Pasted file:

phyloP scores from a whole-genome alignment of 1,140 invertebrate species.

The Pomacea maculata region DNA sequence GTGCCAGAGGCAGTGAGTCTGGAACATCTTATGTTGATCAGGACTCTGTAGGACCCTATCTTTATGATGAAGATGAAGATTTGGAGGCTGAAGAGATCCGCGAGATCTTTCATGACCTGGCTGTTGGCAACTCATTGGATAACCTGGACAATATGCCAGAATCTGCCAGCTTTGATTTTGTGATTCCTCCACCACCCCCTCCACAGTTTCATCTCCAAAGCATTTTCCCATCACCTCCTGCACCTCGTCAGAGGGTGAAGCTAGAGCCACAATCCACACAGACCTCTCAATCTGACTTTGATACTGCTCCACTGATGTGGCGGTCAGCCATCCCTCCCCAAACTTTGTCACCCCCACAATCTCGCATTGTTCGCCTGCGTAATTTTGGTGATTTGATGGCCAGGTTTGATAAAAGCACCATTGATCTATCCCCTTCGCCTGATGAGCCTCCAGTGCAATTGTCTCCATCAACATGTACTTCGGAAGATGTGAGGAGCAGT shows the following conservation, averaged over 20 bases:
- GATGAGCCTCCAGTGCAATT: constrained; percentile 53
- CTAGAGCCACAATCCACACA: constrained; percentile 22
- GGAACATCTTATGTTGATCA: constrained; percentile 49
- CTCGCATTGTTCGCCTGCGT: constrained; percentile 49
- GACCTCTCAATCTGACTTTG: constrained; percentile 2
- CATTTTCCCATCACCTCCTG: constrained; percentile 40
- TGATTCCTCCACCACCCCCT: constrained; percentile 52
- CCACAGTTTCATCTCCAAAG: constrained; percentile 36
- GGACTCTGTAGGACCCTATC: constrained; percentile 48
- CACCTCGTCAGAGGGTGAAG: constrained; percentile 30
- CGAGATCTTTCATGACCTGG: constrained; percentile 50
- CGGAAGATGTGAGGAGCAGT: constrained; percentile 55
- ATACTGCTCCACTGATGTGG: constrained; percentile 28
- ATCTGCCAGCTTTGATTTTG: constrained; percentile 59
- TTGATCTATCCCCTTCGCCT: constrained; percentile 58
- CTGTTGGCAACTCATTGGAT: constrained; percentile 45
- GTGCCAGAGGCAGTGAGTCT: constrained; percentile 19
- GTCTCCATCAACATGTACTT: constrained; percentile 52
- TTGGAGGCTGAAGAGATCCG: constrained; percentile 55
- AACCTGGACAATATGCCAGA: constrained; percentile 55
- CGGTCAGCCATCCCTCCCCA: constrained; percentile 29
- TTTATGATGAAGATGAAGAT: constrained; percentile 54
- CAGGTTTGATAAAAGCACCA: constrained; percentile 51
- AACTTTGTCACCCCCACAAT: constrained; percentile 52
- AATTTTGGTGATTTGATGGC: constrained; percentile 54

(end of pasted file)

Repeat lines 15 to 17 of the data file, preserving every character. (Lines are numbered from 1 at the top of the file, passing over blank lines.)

- ATACTGCTCCACTGATGTGG: constrained; percentile 28
- ATCTGCCAGCTTTGATTTTG: constrained; percentile 59
- TTGATCTATCCCCTTCGCCT: constrained; percentile 58